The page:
Three work-family supports—paid leave, workplace flexibility and control, and support for child care—are crucial to the ability of parents to effectively manage work and family. This research used national survey data to examine patterns in working parents’ access to these supports; variations in access by parental characteristics like socioeconomic advantage; and the need for these work-family supports among working parents.
Key considerations for policy and research include the following:
- The need for work-family supports is widespread, but access to them is uneven.
- Parents need work-family supports for reasons not addressed in prominent public policy debates. For example, half of parents reported changing their work schedule or location (during the previous week) to attend to errands or personal matters. This suggests that a broader discussion around leave and workplace flexibility and control may be needed to ensure that all parents can maintain employment while caring effectively for their children.
- Employer support for child care appears more limited than for leave or workplace flexibility and control, leaving a gap for public policy to fill.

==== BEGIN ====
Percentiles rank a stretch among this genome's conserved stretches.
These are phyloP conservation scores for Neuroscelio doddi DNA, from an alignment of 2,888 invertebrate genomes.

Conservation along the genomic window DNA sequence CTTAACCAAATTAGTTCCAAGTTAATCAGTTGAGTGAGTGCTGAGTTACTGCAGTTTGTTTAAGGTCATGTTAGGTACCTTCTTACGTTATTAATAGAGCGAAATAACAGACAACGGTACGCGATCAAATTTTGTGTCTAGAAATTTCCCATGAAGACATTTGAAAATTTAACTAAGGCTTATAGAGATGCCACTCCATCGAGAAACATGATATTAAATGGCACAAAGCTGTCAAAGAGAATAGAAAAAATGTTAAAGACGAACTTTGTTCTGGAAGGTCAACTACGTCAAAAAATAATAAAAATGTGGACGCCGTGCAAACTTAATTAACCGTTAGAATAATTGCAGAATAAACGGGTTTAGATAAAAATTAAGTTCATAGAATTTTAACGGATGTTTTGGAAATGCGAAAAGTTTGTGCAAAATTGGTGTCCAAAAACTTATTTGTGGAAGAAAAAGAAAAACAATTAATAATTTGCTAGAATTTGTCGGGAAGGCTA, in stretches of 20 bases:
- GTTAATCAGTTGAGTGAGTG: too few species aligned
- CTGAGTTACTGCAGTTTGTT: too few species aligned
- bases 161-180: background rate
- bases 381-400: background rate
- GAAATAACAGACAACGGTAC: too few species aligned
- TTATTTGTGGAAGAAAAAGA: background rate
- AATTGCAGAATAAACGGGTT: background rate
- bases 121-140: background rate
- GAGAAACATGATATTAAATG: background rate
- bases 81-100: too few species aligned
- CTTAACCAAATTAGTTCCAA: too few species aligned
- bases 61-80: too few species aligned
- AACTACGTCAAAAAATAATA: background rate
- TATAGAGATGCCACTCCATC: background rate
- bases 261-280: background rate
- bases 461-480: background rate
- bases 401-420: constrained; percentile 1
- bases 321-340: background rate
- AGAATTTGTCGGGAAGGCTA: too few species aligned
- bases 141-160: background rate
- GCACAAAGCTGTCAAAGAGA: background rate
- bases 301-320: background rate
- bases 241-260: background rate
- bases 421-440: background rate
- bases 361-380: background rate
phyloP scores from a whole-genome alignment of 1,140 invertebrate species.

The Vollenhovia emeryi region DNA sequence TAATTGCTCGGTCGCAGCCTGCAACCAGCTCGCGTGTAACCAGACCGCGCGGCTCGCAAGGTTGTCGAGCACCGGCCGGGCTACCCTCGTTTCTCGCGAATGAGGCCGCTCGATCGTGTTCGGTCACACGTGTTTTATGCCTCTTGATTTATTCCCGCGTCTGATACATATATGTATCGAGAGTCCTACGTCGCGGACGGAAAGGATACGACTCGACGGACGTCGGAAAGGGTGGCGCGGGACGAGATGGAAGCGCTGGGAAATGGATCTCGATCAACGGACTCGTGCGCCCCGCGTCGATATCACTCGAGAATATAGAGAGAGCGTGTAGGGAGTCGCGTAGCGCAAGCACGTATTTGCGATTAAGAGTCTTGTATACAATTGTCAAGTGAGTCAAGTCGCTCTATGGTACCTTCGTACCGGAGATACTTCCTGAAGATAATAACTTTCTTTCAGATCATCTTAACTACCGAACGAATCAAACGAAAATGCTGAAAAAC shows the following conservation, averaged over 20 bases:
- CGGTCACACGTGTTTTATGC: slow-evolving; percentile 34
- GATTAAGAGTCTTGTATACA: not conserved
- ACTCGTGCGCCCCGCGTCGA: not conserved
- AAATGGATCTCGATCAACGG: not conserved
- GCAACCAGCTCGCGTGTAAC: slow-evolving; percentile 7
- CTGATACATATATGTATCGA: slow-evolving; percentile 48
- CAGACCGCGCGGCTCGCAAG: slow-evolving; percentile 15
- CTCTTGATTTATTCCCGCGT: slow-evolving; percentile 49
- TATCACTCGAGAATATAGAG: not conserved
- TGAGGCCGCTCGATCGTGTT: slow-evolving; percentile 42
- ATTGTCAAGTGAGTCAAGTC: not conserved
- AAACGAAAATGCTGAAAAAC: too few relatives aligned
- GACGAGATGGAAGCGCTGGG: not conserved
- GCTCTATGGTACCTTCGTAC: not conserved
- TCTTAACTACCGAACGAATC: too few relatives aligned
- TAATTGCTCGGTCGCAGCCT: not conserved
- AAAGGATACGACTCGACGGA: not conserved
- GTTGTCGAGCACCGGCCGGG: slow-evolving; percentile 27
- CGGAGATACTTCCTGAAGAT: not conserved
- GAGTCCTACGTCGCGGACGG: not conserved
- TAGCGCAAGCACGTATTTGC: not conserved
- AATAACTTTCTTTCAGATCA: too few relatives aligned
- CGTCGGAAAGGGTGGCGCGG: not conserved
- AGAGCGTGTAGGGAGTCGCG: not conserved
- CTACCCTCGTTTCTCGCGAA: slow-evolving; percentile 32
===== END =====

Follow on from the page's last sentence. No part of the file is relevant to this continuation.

This report is part of the Understanding Gaps in the Path to Good Work-Family Outcomes project, which the Urban Institute produced as a member of the Aspen Family Prosperity Innovation Community. The project was motivated by the need for a holistic perspective on how public and employer policies interact to fill gaps in the supports parents need to attend to their children’s well-being while also meeting employer needs. In addition to Parents’ Access to Work-Family Supports, the project has produced another report, Employers, Work-Family Supports, and Low-Wage Workers. The entire project and Urban’s first two years as a member of the Aspen Family Prosperity Innovation Community were funded by a grant from the Aspen Institute, which has been supported to launch Family Prosperity by the Robert Wood Johnson Foundation.